Dr. Fung is actually not wrong. The resolution to the difficulty lies in taking into account the hormonal response of our bodies to the foods we eat, and the other piece of the puzzle is to revise our preconception about the direction of causality when we take the laws of thermodynamics into account.
A well-formulated ketogenic diet is a low-insulin diet, for the most part. Whether we fast or not is not always to the point; the key to a ketogenic diet is getting our carbohydrate intake low enough to avoid stimulating excessive insulin secretion. Adjusting the frequency of eating can also help, by increasing the number of hours a day in which insulin secretion is not being stimulated, insulin being the primary hormone that traps excess fat in our adipose tissue. But low carbohydrate intake is key, because it is the glucose of which every carbohydrate is composed that stimulates insulin secretion the most.
Protein also has an effect on insulin secretion, that is true. In a high-carbohydrate diet, that effect is about half the effect of carbohydrate, but in a low-carbohydrate, the rise in insulin is compensated for by a rise in glucagon secretion as well, with the net effect that the insulin/glucagon ratio (which is the real key) remains at the same low value. So protein consumption becomes much less of a concern, when we are on a well-formulated ketogenic diet.
That leaves fat, the third macronutrient, and whether our carbohydrate intake is high or low, its effect on insulin and glucagon is so minimal as to be completely negligible. This is why a moderate-protein, high-fat, and low-carbohydrate way of eating has all its beneficial effects; we can safely replace the calories we are no longer getting from carbohydrate with calories from fat. Once we are fat-adapted again (we are born in ketosis, as you may know), our bodies can metabolise glucose and fatty acids with equal facility. Amino acids (protein) are not so easily metabolised, which is why the body prefers to safe them for building muscle, bone, and other tissues, and why it only metabolises amino acids in situations of dire need.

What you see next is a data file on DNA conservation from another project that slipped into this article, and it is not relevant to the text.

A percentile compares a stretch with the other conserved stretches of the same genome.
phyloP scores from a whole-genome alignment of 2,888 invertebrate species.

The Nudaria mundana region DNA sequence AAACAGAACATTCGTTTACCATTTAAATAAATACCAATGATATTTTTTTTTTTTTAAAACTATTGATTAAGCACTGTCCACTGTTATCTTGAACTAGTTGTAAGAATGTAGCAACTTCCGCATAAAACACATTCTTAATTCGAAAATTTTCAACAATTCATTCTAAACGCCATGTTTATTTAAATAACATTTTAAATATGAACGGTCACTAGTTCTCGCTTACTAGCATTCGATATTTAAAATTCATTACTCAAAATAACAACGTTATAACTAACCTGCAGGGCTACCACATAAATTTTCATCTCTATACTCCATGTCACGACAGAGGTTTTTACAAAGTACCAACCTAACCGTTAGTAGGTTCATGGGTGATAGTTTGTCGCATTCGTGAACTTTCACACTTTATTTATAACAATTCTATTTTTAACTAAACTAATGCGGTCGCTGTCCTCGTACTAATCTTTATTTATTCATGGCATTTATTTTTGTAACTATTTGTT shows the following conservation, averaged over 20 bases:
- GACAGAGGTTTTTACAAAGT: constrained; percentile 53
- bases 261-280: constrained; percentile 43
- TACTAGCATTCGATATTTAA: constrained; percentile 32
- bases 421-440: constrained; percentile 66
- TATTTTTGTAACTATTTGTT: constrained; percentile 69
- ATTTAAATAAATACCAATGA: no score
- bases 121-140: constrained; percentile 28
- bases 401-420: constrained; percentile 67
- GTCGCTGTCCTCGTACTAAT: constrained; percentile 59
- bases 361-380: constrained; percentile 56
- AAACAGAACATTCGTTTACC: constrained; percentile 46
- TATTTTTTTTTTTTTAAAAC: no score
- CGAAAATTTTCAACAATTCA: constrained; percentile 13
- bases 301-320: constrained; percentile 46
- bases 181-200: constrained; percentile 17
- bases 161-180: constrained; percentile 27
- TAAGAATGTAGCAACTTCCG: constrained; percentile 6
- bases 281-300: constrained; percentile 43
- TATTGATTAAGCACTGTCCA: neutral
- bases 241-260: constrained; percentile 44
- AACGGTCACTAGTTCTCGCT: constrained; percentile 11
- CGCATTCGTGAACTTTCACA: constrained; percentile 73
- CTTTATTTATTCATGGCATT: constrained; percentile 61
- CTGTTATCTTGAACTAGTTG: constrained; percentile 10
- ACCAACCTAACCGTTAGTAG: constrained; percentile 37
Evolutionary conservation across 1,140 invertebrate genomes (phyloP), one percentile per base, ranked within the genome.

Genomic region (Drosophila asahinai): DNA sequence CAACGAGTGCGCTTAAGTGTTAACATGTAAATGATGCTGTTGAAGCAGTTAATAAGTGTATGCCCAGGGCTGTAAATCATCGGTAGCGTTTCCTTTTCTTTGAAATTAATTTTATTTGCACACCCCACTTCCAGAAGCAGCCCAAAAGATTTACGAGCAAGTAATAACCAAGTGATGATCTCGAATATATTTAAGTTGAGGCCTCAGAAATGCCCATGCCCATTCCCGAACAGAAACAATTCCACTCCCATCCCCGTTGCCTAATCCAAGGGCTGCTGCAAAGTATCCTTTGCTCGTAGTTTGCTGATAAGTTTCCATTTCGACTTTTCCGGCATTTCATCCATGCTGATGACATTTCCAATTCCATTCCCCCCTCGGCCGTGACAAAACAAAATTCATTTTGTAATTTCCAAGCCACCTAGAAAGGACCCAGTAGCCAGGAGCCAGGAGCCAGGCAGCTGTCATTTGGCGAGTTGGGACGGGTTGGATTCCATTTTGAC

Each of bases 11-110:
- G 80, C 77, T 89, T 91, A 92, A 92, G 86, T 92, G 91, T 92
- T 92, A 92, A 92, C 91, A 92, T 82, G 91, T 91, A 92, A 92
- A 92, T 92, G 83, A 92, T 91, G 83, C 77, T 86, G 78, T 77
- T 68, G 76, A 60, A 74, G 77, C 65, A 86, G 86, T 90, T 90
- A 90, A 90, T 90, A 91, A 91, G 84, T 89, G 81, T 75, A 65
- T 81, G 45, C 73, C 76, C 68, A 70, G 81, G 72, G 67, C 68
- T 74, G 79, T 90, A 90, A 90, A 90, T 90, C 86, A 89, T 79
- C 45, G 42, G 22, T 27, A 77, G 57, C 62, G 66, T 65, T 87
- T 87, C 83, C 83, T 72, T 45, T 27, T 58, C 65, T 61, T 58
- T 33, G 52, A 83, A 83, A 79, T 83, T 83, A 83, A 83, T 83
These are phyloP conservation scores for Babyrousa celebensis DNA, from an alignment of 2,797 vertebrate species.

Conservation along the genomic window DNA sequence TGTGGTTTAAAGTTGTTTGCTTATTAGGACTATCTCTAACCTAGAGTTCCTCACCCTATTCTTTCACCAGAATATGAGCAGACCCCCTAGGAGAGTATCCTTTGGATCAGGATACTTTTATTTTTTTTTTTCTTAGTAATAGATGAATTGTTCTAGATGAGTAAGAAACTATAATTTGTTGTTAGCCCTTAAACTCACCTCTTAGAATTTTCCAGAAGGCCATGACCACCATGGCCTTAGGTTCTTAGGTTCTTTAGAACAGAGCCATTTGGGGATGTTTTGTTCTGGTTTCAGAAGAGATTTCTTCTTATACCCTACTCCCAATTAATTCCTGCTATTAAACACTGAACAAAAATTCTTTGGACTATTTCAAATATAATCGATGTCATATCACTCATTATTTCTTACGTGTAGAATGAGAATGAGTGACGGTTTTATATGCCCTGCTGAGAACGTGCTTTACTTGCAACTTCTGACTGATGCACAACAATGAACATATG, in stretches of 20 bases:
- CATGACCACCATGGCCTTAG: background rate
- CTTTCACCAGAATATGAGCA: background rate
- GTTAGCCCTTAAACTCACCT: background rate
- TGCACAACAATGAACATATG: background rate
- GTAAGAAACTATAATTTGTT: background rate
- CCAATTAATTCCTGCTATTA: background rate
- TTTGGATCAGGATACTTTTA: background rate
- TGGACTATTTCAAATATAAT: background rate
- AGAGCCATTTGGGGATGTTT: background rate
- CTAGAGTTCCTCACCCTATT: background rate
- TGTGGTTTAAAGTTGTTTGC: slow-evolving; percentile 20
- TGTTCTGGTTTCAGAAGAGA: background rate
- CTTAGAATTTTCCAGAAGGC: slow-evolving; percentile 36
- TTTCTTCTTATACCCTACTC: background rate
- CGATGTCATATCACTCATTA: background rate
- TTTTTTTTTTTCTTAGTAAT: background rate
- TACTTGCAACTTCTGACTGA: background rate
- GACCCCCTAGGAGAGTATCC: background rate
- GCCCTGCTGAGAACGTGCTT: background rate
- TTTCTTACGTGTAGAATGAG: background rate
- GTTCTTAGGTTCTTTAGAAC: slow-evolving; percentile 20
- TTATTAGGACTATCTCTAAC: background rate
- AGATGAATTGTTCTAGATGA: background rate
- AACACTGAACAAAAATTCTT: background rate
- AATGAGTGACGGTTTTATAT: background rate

Since we evolved primarily as meat-eaters, and since there were no refrigerators available on the veldt for most of the past 2,000,000 years, we evolved to function best on a pattern of feasting and fasting, gorging after a kill and then not eating until after the next kill. It makes sense, then, that most of our hunting would have been done while fasting, so it stands to reason that we would not have evolved to let our metabolisms drop just at the point where we would need to be functioning at full capacity. Restricted food intake, on the other hand, would signal famine conditions, and our bodies therefore developed mechanisms for hanging on to our reserves for as long as possible, to tide us over during the famine.
The upshot is that all of this does not negate the First Law of Thermodynamics—it cannot—but it rather tells us that our energy intake and our energy expenditure get out of balance because of our hormonal situation. In other words, we eat more food than we metabolise under conditions when we are growing (whether vertically or horizontally), and we eat less food than we metabolise under conditions where the body can draw on its reserves to make up the difference. As Dr. Fung likes to point out, gaining or losing excess stored fat is not a one-compartment problem, but rather a two-compartment problem.
P.S.–A high level of serum insulin not only requires the adipose tissue to store fatty acids to the extent possible (and prevents the fat from leaving the adipose once stored), it also interferes with the brain’s reception of satiety hormones. Once chronic insulin levels drop low enough, the hormones that regulate appetite begin to function properly again, making eating to hunger a reliable guide for proper food intake.